Can Illustrations enhance your educational materials?
Our latest project for Athabasca University suggests it might be easier than you think!
How people form connections is a favourite fixation of educators and sociologists alike. Curio recently had the pleasure of working with both in an illustration project for Athabasca University.
AU, like any other world-class educational institution, trades on its ability to engage students in active learning. Unlike other institutions, however, AU delivers almost all of its programming online.
Online delivery is a terrific advantage for learners at AU seeking to upgrade their education part-time or from a distance. However, a lack of in-person learning means that instructors must consider different strategies to impart complex ideas to students.
For visual communication designer Ian Grivois, one such strategy is to include illustrations in online textbooks.
Ian, a designer and illustrator by trade, has for 20 years worked at AU, where his job is to create visual cues that increase students’ odds of success in their education and in their careers.
Early in 2022, he proposed the idea to Dr. Hugh Notman of the University’s Faculty of Humanities and Social Sciences to commission custom illustrations for a new Sociology text. The two agreed that compelling visuals could serve to enable better learning for the students.
Last September, Ian emailed Curio’s Amanda Schutz, seeking 12 illustrations for a course called SOCI 216: Sociology of Families, which explores the family as a social institution and the development of different family forms in Canada.
“I’m a classically-trained illustrator,” explains Amanda, “but I illustrate like a designer. I saw this project as a challenge to use illustrations strategically in the way a graphic designer would do.”
With only three months to deliver (and a host of other Curio projects on the go), Amanda hunkered down, first reading the textbook, then reviewing each chapter with the instructor to find the right look and tone.
“My illustration work tends towards a warmer, hand-rendered illustration style,” explains Amanda. “The textbook covers information on familial interactions and on how families sometimes break apart—this is emotionally heavy stuff, and it was important to us that the students be able to connect with the material on an emotional level.”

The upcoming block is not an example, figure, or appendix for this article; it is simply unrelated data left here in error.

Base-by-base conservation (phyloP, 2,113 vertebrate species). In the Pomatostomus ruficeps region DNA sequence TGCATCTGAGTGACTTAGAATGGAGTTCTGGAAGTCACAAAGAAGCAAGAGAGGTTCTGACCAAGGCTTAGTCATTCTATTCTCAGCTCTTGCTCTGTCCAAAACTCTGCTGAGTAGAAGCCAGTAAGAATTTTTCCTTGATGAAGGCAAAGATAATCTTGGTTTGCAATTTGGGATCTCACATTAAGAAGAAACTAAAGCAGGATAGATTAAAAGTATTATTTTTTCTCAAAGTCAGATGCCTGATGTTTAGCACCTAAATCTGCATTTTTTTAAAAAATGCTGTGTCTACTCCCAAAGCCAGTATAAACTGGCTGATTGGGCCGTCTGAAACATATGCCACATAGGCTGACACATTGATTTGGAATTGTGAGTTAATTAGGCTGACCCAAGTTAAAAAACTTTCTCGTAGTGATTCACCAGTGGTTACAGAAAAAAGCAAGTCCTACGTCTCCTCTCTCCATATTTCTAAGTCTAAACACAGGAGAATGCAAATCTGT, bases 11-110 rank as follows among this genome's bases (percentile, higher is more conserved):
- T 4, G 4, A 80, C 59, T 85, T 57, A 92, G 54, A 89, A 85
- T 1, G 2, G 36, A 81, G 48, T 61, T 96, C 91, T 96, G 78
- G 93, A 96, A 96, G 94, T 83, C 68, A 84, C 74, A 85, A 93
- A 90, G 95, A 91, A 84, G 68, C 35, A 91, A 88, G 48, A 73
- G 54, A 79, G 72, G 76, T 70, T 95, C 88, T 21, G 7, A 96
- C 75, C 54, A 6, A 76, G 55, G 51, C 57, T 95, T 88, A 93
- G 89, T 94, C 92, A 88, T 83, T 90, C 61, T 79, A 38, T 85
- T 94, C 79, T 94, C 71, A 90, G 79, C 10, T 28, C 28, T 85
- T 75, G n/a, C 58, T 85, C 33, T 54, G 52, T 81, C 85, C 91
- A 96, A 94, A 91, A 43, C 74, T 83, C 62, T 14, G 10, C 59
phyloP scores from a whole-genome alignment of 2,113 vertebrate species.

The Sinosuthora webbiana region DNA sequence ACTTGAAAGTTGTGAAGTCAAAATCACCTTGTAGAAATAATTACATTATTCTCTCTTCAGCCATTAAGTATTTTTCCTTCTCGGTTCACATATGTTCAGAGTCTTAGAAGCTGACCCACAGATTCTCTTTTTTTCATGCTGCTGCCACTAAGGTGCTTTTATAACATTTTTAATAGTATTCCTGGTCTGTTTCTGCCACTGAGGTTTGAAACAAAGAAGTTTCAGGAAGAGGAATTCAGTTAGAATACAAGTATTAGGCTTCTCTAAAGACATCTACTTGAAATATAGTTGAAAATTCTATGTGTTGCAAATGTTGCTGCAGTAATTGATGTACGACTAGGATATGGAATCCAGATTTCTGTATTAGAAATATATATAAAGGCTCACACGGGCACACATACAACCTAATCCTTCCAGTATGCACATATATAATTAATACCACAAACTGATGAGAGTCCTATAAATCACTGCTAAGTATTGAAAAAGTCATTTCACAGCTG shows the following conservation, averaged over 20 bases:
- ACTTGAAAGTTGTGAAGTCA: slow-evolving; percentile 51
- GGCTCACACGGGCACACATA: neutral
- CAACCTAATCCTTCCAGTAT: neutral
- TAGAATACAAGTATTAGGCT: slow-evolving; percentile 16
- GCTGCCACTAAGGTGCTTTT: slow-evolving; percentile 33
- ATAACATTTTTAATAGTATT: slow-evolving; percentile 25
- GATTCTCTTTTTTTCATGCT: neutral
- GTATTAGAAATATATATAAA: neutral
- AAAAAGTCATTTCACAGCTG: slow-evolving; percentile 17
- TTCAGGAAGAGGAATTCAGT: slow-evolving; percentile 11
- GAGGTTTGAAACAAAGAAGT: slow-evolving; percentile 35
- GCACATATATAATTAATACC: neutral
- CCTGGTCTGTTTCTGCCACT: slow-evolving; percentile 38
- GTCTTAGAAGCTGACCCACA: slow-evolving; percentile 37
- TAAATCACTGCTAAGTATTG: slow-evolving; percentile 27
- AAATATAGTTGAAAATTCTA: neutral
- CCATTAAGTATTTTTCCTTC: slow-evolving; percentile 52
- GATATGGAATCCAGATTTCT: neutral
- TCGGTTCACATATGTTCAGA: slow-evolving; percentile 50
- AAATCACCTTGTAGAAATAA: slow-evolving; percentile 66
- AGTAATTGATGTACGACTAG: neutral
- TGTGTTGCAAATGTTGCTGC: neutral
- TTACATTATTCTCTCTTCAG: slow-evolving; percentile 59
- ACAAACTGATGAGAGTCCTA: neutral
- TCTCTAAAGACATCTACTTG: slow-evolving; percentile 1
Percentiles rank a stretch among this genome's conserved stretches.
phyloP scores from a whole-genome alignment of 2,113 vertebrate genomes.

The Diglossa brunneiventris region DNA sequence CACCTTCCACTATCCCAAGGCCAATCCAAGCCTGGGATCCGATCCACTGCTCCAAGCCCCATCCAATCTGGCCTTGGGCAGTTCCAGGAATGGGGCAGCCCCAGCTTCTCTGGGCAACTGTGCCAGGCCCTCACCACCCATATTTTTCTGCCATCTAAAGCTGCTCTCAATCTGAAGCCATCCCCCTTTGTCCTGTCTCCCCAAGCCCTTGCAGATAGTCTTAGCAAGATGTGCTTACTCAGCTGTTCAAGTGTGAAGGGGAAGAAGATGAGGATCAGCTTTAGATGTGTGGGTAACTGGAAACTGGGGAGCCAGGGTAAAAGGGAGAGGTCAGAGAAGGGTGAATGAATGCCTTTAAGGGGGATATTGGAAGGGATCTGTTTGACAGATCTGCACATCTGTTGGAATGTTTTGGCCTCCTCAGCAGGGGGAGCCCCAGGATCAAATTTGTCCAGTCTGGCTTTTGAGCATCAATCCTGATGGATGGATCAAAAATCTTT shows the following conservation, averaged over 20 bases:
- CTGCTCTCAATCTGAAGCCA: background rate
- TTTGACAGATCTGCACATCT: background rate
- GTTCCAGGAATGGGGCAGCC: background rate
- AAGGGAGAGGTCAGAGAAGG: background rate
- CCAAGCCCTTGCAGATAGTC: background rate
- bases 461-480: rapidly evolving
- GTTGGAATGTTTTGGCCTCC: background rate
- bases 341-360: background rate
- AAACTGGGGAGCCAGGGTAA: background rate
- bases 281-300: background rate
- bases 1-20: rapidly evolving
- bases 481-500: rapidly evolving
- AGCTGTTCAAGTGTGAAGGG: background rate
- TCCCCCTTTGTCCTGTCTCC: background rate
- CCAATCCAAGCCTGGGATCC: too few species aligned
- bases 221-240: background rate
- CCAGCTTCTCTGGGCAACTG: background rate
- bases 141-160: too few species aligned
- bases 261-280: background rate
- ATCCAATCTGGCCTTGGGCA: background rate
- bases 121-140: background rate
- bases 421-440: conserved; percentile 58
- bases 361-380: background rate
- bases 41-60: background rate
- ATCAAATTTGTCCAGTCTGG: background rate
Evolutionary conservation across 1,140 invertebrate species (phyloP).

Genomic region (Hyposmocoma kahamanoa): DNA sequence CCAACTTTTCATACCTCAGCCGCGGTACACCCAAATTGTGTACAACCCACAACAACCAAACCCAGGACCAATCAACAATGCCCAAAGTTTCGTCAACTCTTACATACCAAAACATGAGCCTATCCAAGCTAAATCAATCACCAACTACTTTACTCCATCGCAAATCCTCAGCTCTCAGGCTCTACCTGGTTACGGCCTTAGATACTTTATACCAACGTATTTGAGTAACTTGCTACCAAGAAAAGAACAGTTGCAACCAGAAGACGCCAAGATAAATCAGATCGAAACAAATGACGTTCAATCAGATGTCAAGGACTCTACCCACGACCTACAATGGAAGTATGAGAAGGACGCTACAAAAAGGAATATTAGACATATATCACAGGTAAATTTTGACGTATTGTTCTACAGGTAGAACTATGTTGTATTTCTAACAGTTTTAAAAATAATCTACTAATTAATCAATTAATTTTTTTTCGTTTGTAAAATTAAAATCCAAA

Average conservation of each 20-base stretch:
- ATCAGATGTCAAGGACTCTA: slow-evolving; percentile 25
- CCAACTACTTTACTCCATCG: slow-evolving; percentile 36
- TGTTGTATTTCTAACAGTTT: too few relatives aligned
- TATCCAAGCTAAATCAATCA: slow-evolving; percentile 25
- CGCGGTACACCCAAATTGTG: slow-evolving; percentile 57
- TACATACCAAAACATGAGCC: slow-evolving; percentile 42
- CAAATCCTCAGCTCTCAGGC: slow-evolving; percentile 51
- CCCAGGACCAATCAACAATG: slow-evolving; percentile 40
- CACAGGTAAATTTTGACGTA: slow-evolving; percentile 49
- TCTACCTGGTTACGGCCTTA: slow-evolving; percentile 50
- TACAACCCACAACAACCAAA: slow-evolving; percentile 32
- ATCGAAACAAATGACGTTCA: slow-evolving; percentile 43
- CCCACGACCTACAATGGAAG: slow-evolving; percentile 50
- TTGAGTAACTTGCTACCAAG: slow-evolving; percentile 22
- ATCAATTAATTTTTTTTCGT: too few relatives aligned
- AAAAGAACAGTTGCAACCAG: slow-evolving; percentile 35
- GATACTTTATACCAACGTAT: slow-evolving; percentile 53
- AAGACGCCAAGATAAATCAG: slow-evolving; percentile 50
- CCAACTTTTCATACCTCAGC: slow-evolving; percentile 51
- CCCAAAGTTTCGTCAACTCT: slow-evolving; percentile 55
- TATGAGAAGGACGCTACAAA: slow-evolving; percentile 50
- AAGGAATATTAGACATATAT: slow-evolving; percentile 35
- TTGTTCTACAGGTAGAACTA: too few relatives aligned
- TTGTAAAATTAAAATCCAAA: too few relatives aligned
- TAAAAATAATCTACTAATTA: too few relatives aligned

(Incidentally, visual memory is encoded in the medial temporal lobe of the brain, the same place where emotions are processed—research suggests that learning can be very effective when visual cues such as drawings elicit emotions, allowing for information to be more quickly and indelibly etched in the student’s long-term memory).
Emotions aside, Amanda also needed to plan for how to work within the constraints of time and money available. Her decades of experience managing design projects led her to propose some considerations for collaboration before the work officially got underway.
“First off, we all agreed as a group that the clients would be pretty hands-off of the illustration process,” she says, which streamlined the workflow and resulted in fewer revisions required.
“Second,” she explains, “I adopted for this project a less-detailed style and a look that was somewhat naive and interpretive, which I think worked well with the subject matter. And third, we reduced the colour scheme to one colour plus black, so I could use grey washes instead of full-colour.”
Amanda cites one other factor that was key to delivering the illustrations on-time:
“I really like the people that I worked with on this project. They‘re very appreciative, and they were open to my ideas and very considerate of my responsibilities outside of their project. Five stars!”
The clients, in turn, had some very kind things to say about the experience and the final result.
In a post-project email, Ian commented that “the warmth of hand drawing really is a lovely visual contrast with all the grids and cool sharp nature of most web/print environments. It was cool to see how you solved all these difficult visual concept questions and incorporated feedback to always come back with better designs.”
Dr. Eloy Rivas Sanchez, instructor for the course, followed up with a message of his own, saying “[the images] are astonishingly beautiful! The colours, the activities, the social bonds displaying there—the whole thing is just so very nice… I can’t wait for my students to go through the pages of the course and to be delighted with those beautiful pieces you drew.”
Walt Disney once said “of all of our inventions for mass communication, pictures still speak the most universally understood language.” If that’s true, it is encouraging to know that the experts who study how humans interact, form bonds, and germinate culture see the potential for illustrations to help us understand ourselves and our complex relationships.
Want to see more of Amanda’s illustration work? Check out her new website at www.amandaschutz.com
This post was last updated on January 31, 2023 by Matt Steringa